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How Were Metallized Fishing Lures From 1910 Made

"Fishing Lure Collectibles"

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Ok here's one for the old timers out there!

I collect antique fishing lures, one of the most interesting lures out there from the era 1910 to 1930's were 'metallized minnows'. These wonderful 5 hook and 3 hook wooden lures were metallized. Companies that made them were Pflueger in Akron OH and Heddon in Michigan. Nickel is the top finish coat - copper is observed under the nickel.

My question is, let's say its 1910, what was used back then to activate the wood blank? I have asked here at work, and one technical gentlemen told me it was most likely silver nitrate reduced with formaldehyde, followed up by copper cyanide plate, and then the final nickel plate. Note that some were 'shiny finish' and some were 'matte finish'.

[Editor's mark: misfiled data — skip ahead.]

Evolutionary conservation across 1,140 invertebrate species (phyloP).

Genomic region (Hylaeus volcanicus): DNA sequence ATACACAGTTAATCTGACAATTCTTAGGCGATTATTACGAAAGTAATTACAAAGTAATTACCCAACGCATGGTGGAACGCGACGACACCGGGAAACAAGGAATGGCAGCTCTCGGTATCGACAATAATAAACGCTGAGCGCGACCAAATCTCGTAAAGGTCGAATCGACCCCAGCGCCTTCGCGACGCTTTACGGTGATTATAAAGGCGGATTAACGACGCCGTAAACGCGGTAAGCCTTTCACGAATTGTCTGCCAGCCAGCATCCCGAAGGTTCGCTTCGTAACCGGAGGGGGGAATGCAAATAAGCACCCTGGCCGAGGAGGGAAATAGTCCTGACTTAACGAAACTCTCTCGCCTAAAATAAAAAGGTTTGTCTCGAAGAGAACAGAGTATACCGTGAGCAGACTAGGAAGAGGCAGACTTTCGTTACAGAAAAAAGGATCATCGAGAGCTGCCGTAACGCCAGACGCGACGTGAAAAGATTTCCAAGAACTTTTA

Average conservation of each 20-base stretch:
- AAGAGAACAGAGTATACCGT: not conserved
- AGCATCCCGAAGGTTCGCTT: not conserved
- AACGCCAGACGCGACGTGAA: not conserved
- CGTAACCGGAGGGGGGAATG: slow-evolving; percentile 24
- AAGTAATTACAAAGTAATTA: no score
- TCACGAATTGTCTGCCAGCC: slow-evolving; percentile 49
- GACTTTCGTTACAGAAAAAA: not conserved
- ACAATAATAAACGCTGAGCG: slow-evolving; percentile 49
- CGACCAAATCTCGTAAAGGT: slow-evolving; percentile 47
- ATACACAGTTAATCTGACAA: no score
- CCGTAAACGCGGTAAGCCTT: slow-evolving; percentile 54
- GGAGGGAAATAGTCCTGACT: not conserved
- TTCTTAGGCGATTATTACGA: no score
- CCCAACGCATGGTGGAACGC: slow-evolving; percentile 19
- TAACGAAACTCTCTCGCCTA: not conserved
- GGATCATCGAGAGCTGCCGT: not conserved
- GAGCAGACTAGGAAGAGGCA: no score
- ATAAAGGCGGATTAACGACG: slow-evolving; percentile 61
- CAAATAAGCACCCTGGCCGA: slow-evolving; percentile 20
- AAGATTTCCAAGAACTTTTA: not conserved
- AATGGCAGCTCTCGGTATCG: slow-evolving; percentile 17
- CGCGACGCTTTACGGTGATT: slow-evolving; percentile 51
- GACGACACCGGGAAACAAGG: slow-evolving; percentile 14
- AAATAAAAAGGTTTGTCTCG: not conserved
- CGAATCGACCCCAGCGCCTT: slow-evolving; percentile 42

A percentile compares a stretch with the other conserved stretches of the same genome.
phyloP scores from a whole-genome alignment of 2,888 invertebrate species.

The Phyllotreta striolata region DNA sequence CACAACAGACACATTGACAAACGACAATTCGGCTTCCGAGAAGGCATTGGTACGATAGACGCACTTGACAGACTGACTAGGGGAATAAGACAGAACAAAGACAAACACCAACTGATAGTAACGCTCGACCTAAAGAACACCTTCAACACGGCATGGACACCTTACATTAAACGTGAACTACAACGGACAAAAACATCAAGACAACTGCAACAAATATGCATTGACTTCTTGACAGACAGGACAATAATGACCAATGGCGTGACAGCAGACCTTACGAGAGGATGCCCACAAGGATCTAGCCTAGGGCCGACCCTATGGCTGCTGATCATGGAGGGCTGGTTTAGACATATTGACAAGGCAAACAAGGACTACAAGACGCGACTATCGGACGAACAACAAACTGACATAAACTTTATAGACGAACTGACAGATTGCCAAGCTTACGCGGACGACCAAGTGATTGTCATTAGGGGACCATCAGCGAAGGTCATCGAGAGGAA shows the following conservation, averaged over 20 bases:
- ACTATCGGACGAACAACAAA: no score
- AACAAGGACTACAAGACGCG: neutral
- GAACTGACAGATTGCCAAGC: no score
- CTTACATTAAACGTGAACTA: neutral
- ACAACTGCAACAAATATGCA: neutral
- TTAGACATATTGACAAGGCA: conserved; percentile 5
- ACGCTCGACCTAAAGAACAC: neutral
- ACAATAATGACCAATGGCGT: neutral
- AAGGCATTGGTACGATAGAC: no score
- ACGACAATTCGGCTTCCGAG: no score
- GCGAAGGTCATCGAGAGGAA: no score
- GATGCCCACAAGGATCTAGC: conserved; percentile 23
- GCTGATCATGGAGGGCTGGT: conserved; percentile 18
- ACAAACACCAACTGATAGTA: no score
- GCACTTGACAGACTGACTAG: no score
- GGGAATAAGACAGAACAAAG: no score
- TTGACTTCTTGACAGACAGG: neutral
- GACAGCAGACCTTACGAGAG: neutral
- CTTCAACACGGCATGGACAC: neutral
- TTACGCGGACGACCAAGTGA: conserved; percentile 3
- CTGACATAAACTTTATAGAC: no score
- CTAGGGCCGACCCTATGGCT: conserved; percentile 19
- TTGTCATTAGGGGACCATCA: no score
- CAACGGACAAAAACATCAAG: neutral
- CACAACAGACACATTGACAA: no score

I'd love to obtain some knowledge from 'old timers' who may know how this was done, I'm a member of the NFLCC (National Fishing Lure Collectors Club) and an article for our bimonthly magazine would be well received.

Ok senior platers - do you have any input here?

Thanks and all the best,

Mark Andrus
hobbyist - Cleveland, Ohio

It's a silver nitrate in a clear lacquer solution painted onto the piece then dried.- To The eyehooks on each end attach copper wire to make the bottom and top hooks and then you paint the hooks, wires and all with the silver nitrate in the clear lacquer solution so it will get a good contact. Then hang a small wait on the bottom wire so the wooden lure does not float then put in air acid copper and plate eight hours or long enough to get enough material to polish . Polish then Nickel plate. The reason it was not chrome plated is chrome plating did not exist until 1931.

S. Neel
chrome plater - Yuba City, California

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